smallest open boat should have
some means of bailing.
A frightened boater can move a
lot of water with a
bucket, but only if he can get at it and is able to jettison it
A bilge pump is the answer for
any enclosed spaces which
are not easy to get that bucket into.
Even canoes can benefit from
having a small pump
How many pumps your boat
should have will depend on
Every hull is different
however, as a rough, starting
guide, a boat from 16ft to 26 ft / 5M to 8M in length should have at
pumps, 26 ft to 35 ft / 8M to 10M, at least three and anything above
should have at least four pumps.
It is worth remembering that
even on a small boat that one bilge pump is only adequate if it is
And the more bilge pumps you
have the more of your crew
will be able to help with the pumping.
By the same criteria, larger
boats should have at least
one more than the minimum if only as a back up.
Next thing to consider is
where the pumps are to be
A cabin cruiser, for instance
should have one which can
be operated from the cockpit and another from within the cabin and
referring to minimums.
Where the water accumulates is
another criteria to
Any sealed compartments which
don't drain to the
bilges should have their own dedicated pump.
Even if these compartments
won't hold much water it is
worth having a small pump to drain them if only to prevent water
The next problem is deciding what size or
pumping capacity your pumps should be.
The table I have drawn up below gives an indication of the capacities
should be aiming for however, there are several other factors to take
First do they all need to be the same size?
The bilge pump used for everyday needs, providing you don't have any
serious leaks won't require a large capacity.
And a smaller pump will require less energy to drive it whether its
energy or battery power.
Save your largest pump
On the subject of emergencies, which I sincerely hope none of us has to
with, a large capacity manual bilge pump could be operated by the
members of the crew while weaker members could help by pumping the
The next thing is how high the water has to be raised.
The height the water has
to be pumped vertically up
before it can discharge will reduce the amount the pump will be able to
This is something sail
boaters need to
consider, a pump which discharges on the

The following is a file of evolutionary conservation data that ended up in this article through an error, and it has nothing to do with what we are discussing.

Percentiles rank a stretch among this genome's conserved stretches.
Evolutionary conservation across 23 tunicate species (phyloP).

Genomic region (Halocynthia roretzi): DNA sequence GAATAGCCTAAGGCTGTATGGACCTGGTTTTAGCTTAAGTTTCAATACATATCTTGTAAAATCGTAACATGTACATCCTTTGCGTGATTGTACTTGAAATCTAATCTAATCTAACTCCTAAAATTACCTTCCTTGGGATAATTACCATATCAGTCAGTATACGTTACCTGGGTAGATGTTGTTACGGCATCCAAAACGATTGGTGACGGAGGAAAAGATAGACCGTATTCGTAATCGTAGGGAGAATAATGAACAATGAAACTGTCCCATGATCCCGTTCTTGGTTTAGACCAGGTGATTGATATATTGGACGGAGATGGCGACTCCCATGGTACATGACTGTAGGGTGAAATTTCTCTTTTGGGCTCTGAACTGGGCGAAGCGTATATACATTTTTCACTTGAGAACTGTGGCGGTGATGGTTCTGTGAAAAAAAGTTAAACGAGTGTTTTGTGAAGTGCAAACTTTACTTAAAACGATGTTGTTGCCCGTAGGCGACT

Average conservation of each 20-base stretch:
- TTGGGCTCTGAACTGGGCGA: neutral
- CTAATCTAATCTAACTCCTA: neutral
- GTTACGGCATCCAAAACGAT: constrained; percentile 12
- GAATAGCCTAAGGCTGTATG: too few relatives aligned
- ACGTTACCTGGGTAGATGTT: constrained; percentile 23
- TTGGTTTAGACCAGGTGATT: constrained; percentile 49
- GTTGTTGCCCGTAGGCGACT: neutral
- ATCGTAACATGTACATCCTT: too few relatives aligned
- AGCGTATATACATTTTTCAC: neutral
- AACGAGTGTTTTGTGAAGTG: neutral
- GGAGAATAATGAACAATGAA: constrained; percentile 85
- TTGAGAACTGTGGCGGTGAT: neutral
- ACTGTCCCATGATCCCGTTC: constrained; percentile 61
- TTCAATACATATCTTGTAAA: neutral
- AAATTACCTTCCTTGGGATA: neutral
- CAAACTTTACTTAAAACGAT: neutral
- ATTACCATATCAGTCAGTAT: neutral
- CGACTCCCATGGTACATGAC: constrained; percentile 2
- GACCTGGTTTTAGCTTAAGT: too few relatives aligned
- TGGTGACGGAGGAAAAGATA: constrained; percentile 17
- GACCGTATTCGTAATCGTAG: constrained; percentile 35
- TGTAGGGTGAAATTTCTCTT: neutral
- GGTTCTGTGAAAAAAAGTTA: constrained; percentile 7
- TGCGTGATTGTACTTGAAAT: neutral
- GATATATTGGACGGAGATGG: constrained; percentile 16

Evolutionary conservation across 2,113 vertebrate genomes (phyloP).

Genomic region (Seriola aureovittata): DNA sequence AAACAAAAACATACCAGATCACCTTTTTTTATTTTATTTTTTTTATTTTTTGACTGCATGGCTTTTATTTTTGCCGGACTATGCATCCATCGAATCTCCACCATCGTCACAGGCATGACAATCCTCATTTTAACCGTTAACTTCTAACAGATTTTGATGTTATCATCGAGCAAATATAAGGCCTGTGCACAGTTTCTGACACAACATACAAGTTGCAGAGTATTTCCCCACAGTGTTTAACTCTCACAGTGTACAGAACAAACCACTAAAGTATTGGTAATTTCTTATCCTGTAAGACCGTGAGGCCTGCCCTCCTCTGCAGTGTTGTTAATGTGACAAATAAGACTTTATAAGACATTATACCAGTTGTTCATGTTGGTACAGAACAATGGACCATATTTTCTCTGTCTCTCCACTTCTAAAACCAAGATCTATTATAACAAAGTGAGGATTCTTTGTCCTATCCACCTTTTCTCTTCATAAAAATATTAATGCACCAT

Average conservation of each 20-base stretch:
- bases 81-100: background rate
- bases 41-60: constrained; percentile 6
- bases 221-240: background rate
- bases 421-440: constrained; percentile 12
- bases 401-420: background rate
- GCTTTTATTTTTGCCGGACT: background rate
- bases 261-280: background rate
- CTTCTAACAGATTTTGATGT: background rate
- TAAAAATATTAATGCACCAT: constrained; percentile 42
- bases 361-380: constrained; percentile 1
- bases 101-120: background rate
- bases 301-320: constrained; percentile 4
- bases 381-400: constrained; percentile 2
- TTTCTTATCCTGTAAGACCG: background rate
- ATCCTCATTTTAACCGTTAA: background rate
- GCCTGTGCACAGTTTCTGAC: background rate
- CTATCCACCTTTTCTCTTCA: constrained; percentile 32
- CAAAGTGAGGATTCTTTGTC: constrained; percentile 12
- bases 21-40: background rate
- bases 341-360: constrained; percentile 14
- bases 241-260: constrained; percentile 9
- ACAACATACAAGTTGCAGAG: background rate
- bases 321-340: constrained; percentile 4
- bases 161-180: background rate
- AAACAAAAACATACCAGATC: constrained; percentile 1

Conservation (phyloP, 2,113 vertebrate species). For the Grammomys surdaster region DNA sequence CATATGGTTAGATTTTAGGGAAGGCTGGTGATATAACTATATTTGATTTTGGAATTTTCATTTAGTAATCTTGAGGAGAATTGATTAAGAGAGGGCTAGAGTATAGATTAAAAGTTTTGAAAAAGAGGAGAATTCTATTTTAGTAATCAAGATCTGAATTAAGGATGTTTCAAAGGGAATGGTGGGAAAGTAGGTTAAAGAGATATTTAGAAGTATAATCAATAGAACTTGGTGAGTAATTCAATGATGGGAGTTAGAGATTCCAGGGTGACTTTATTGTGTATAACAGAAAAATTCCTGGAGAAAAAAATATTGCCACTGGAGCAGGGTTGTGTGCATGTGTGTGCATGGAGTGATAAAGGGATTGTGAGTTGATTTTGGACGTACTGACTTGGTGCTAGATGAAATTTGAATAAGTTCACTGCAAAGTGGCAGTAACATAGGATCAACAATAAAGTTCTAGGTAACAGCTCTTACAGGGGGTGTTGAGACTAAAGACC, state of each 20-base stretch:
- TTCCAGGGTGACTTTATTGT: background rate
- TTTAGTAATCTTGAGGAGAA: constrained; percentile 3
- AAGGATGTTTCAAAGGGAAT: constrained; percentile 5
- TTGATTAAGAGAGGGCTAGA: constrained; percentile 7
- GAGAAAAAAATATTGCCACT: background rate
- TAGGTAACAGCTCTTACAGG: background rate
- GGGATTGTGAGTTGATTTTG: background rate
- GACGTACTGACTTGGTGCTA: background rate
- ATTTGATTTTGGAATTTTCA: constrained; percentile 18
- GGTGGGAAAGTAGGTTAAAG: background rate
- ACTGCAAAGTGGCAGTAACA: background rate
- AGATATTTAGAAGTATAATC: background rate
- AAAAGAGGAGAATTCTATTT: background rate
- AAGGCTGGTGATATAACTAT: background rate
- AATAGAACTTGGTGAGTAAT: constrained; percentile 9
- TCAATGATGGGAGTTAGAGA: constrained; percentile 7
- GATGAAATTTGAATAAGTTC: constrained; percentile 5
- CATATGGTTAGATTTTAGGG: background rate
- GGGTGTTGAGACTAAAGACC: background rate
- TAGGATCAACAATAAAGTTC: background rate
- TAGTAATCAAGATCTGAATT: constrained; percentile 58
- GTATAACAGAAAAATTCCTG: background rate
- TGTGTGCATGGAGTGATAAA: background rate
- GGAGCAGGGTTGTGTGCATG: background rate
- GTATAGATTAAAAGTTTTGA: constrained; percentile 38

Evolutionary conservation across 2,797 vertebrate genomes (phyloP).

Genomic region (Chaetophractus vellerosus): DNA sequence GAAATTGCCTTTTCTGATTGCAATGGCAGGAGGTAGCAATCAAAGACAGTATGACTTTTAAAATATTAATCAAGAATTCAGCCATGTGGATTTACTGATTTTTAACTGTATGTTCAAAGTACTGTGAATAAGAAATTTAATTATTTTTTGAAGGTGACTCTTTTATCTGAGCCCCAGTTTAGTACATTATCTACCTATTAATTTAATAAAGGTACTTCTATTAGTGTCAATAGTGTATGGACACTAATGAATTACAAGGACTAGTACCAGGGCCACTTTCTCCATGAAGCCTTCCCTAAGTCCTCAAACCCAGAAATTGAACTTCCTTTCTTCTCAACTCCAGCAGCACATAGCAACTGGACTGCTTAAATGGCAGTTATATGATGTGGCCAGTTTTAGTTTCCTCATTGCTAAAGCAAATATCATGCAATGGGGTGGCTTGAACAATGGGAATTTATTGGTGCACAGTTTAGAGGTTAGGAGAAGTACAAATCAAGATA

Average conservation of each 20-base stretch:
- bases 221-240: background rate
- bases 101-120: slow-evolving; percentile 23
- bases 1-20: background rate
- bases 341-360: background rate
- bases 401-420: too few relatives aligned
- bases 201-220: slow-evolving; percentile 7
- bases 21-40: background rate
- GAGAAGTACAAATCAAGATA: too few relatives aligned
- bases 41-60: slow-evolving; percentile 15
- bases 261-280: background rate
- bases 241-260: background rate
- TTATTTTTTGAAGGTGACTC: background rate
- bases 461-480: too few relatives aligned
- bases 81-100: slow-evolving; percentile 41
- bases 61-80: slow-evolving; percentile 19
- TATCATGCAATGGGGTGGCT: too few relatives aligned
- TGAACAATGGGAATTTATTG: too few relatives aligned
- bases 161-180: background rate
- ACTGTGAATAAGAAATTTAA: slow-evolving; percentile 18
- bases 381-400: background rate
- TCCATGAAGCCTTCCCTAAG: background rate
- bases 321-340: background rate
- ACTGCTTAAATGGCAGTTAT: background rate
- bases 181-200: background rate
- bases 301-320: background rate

windward side will
have to lift the water higher than one emptying on the leeward but the
outlet could be underwater when the boat is well heeled.
And they can also be used
pump any stale air or more importantly gas out of the bilges, most have
few metal parts so the risk of causing a spark is
sure to choose one which
can be repaired and serviced
the other hand an electric pump with a float switch is perfect for
peace of mind when the boat is left unattended, providing the switch
the battery system up to running it for the necessary period of
For moving large amounts
water quickly and easily an
engine driven pump has got to be the best option but they are expensive
install and not a lot of use if you can't start the engine.
They also need to be mounted
at the front of the engine
which, for small boats is likely to be an issue due to lack of
Using the engine cooling
intake is not really an option
for small engines as the amount of water drawn by the impeller is not
And it is not worth the risk
of burning out the impeller
and wrecking the engine if it runs dry or it becomes blocked with
For small boats and canoes
there is nothing wrong with
the small plastic stirrup pumps.
However, few can be stripped
down easily so, keep that
bucket or cut down milk or oil carton handy as well.
I am perfectly aware that the majority of Wooden Boat aficionados are sensible folk. However, I need to point out that I am an amateur wooden boat enthusiast simply writing in order to try to help other amateur wooden boat enthusiasts. And while I take every care to ensure that the information in DIY Wood Boat.com is correct, anyone acting on the information on this website does so at their own risk.